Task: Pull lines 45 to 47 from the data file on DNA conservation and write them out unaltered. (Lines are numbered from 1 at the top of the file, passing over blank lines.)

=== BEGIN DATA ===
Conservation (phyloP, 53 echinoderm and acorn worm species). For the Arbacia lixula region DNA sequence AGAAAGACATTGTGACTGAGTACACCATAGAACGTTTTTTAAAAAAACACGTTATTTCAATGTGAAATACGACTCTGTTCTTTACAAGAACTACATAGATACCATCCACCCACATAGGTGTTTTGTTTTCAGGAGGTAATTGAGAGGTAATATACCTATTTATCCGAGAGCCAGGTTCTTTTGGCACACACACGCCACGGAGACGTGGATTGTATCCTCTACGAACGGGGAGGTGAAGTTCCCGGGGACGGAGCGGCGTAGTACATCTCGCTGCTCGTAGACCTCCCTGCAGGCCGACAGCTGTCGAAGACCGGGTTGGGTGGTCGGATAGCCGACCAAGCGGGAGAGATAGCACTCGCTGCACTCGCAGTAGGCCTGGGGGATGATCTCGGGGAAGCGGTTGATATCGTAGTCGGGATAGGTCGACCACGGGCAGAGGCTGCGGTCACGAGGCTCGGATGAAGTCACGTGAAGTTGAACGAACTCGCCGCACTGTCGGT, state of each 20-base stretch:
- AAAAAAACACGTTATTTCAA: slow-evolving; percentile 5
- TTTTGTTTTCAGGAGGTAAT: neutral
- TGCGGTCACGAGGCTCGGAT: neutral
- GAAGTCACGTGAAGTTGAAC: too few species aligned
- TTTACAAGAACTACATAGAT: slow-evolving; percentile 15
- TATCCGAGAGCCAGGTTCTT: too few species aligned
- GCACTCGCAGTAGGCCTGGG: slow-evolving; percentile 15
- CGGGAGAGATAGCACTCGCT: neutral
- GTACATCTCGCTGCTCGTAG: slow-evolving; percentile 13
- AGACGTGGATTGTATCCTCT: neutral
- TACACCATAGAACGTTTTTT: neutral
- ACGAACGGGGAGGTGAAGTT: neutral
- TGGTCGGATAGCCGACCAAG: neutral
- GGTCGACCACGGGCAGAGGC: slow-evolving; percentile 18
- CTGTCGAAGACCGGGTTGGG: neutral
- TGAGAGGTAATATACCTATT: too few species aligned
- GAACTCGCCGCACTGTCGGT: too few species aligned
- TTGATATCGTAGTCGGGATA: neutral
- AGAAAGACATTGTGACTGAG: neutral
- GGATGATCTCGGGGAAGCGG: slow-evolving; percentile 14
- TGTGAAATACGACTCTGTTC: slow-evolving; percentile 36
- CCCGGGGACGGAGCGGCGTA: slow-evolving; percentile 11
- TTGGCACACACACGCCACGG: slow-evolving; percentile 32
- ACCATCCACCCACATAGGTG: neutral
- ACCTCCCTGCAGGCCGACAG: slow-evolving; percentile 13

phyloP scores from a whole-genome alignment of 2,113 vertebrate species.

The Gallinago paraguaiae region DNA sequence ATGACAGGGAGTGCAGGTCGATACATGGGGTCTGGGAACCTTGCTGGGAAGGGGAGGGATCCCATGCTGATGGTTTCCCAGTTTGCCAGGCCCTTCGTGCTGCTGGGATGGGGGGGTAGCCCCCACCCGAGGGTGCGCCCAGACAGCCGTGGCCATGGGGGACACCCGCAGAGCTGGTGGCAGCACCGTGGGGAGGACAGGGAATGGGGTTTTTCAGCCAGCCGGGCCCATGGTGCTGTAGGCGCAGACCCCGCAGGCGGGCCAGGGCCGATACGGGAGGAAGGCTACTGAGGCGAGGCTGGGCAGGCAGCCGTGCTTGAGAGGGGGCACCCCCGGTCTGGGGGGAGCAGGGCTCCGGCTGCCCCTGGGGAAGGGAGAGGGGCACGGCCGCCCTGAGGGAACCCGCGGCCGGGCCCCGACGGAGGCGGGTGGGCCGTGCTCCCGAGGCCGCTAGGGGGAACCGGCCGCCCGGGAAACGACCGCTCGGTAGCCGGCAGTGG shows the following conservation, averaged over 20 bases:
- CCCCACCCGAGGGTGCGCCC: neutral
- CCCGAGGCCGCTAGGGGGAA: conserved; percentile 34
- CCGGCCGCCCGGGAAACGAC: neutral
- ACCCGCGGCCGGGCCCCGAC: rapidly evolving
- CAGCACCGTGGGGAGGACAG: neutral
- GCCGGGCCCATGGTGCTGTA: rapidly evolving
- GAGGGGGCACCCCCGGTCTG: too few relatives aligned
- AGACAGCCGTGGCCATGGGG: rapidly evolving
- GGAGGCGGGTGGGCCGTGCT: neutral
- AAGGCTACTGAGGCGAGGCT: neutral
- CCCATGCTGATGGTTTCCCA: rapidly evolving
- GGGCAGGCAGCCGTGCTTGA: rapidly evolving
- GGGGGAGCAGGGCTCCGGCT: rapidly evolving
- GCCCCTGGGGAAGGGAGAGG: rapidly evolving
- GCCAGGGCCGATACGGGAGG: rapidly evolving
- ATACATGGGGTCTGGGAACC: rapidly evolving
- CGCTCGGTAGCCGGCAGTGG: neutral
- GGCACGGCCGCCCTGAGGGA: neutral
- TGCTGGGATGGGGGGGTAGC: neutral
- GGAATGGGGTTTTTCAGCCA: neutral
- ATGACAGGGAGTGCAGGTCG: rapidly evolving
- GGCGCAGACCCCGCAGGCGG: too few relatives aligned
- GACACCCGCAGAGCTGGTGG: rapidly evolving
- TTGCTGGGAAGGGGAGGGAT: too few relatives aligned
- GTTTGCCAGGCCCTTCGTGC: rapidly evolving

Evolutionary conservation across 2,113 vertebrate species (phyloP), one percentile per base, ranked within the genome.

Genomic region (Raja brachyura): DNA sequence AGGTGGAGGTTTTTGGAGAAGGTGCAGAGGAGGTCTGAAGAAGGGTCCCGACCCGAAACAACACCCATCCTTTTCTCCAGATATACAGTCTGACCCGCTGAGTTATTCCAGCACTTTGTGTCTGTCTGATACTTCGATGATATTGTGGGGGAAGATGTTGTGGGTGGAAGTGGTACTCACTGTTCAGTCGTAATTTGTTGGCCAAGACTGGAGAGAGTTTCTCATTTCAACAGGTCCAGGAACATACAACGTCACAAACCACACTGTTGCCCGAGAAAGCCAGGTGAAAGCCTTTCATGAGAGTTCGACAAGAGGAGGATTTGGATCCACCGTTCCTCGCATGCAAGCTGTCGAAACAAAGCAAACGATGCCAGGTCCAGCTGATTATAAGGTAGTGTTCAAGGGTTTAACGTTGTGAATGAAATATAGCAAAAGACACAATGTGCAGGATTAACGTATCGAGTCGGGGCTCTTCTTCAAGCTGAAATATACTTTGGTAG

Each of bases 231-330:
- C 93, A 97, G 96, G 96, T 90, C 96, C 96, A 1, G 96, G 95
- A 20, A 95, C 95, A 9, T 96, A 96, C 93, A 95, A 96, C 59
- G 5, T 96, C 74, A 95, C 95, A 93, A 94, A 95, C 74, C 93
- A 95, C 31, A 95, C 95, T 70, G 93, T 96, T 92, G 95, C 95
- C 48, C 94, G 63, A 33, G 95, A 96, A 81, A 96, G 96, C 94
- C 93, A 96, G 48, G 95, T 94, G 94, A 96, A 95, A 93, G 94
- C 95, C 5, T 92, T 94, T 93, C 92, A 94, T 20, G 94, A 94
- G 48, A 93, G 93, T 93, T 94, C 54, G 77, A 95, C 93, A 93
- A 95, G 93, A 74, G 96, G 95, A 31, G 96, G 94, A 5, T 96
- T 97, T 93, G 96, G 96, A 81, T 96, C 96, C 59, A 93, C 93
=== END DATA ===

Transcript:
- CGCTCGGTAGCCGGCAGTGG: neutral
- GGCACGGCCGCCCTGAGGGA: neutral
- TGCTGGGATGGGGGGGTAGC: neutral